312. National Intelligence Estimate1
SINO-SOVIET RELATIONS IN THE EARLY 1980’S
The probabilities over the next three to five years strongly favor continuity over change in the Sino-Soviet relationship. There is latent dynamism in the relationship but changes, if they come, are likely to be marginal. Nevertheless, there is a possibility—perhaps one chance in 10—of larger changes toward either armed conflict or significant improvement in the relationship.
The future course of the relationship is likely to be influenced more by an evolution in Chinese perceptions and initiatives than by movement on the part of the Soviet Union. The incentives keeping China on its current course are powerful, but the consensus support for present policies, although widespread, does not appear to be universal. Significant changes in Chinese attitudes toward the USSR, if they occur, would likely be a byproduct of a Chinese reassessment of geopolitical factors, particularly the international role of the United States.
The present Soviet leadership, although interested in some amelioration of relations with China, is unlikely to pay an important political price to accomplish this. A successor leadership is likely to take the same view. The Chinese, in turn, also want to limit tensions, but also are unlikely to moderate their very high demands on the USSR. Minor progress in the economic sphere, however, is possible even in the absence of movement on the intractable border issue.
Steady increases in as well as modernization of the Soviet forces opposite China are likely to continue over the next several years, but Moscow does not appear to have either the desire or intention to attack China, and probably would not do so unless severely provoked. The nature of what constitutes provocation in the Soviet mind, however, may be in flux, and this could be a complicating factor in China’s assessments of its options.[Page 1117]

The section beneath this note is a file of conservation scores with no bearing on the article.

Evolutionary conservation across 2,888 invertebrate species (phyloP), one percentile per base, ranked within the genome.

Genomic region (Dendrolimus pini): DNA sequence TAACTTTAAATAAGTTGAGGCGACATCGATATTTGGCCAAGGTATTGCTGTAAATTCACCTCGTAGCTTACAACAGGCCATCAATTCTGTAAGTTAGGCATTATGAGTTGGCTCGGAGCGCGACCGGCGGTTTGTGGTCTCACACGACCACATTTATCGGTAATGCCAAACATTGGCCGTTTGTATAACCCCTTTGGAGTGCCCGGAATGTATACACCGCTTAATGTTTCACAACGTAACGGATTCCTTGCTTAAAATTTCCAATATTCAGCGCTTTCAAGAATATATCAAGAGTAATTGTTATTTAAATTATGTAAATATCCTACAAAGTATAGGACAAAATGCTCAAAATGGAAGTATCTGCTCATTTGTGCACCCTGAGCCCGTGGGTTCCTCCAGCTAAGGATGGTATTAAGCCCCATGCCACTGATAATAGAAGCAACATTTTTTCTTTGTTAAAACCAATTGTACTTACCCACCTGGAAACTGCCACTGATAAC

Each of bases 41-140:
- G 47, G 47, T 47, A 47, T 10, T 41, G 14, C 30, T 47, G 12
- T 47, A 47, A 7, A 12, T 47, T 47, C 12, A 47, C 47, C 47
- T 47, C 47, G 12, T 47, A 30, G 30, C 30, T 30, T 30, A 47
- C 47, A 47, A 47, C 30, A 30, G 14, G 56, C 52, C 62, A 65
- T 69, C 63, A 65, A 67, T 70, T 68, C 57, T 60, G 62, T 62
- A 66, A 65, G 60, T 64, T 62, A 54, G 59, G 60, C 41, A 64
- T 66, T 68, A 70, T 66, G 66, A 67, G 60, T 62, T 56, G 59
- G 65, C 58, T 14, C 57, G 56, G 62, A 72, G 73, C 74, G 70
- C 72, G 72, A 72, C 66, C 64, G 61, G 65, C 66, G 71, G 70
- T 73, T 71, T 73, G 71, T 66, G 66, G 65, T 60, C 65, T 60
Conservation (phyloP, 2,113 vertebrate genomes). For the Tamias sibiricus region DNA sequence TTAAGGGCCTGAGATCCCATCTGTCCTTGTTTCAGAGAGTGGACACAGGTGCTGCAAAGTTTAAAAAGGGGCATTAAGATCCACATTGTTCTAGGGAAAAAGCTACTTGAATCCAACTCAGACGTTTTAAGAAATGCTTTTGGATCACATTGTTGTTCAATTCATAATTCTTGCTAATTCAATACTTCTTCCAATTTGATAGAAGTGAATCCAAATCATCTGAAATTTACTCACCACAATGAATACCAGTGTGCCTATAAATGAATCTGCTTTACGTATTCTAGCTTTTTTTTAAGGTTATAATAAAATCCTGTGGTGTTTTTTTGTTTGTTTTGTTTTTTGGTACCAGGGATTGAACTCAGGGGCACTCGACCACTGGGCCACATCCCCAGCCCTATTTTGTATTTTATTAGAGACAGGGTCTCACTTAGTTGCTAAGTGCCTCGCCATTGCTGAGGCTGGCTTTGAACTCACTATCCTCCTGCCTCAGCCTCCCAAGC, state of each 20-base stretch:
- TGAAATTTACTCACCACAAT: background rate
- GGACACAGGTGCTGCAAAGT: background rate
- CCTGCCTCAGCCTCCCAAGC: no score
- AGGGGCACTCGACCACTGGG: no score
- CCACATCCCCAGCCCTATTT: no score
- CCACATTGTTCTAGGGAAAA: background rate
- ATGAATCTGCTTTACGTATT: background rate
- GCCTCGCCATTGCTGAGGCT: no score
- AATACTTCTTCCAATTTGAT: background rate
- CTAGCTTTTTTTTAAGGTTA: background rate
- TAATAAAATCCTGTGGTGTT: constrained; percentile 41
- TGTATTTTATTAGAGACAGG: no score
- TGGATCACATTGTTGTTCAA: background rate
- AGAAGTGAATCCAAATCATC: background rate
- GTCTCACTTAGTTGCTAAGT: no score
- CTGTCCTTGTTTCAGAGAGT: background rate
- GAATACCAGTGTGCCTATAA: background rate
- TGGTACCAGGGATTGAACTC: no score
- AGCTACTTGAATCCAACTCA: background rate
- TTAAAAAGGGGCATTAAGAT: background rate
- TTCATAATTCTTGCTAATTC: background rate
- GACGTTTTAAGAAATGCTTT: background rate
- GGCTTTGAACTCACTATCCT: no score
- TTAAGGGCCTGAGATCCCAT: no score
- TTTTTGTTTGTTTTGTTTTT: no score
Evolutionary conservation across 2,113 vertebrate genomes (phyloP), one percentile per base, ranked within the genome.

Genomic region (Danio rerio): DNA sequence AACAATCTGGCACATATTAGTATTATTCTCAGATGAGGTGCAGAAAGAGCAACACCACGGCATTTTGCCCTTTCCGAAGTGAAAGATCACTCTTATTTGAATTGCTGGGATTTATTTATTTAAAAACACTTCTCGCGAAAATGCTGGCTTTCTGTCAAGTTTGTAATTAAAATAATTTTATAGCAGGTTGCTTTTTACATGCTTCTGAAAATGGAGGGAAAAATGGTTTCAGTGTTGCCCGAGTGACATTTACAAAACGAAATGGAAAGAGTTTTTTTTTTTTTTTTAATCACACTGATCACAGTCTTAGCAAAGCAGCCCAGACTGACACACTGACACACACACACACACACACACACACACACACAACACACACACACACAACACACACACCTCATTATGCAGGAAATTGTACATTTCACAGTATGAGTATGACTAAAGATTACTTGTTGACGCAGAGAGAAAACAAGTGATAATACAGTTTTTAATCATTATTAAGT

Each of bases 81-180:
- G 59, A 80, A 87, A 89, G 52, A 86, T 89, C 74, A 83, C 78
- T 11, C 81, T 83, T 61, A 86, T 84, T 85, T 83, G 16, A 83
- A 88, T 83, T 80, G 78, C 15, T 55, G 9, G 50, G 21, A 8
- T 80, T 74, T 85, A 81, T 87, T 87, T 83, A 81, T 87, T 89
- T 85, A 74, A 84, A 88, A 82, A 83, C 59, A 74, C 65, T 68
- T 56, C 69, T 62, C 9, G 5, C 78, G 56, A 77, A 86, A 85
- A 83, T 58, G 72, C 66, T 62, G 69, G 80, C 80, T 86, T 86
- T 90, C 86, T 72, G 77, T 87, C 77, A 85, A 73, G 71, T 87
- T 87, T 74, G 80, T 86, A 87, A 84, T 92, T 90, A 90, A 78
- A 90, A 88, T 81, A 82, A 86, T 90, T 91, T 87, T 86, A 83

The situation in Indochina, and in particular current Soviet ties to Hanoi, has added a new dimension to the Sino-Soviet competition and is a further obstacle to resolution of the conflict. The Chinese appear to wish to avoid renewed hostilities on their southern border but have not renounced this option; a situation in which China posed a military threat to Hanoi or to the survival of the Vietnamese regime would be the most plausible trigger for direct Sino-Soviet hostilities.
The United States is a central factor in the calculations of both Beijing and Moscow. The Chinese view the United States as a source of help in the Four Modernizations, as a facilitator in their increasing intimacy with Japan and Western Europe, and as at least an ambiguous deterrent in Soviet military calculations about China. Thus, both Sino-US economic ties and especially the overall US posture in the international arena are likely to affect Beijing’s estimate of its ability to fend off Moscow.
The USSR fears the possibility of growth in the Sino-US security relationship, but Moscow is not likely to offer Washington major inducements to prevent such growth. The Chinese are probably prepared to accommodate a considerable range of US attitudes on the direct security relationship so long as Washington does not significantly compromise important Chinese interests in its dealings with the Soviet Union.
[Omitted here is the body of the estimate.]
- Source: Central Intelligence Agency, Center for the Study of Intelligence, Master File. Secret; [handling restriction not declassified]. According to notes on the title page, the CIA, DIA, NSA, and the intelligence organizations of the Department of State, the Army, the Navy, the Air Force, and the Marine Corps participated in the preparation of this estimate. The Director of Central Intelligence issued the estimate with the concurrence of the National Foreign Intelligence Board. Information available as of June 5 was used in its preparation.↩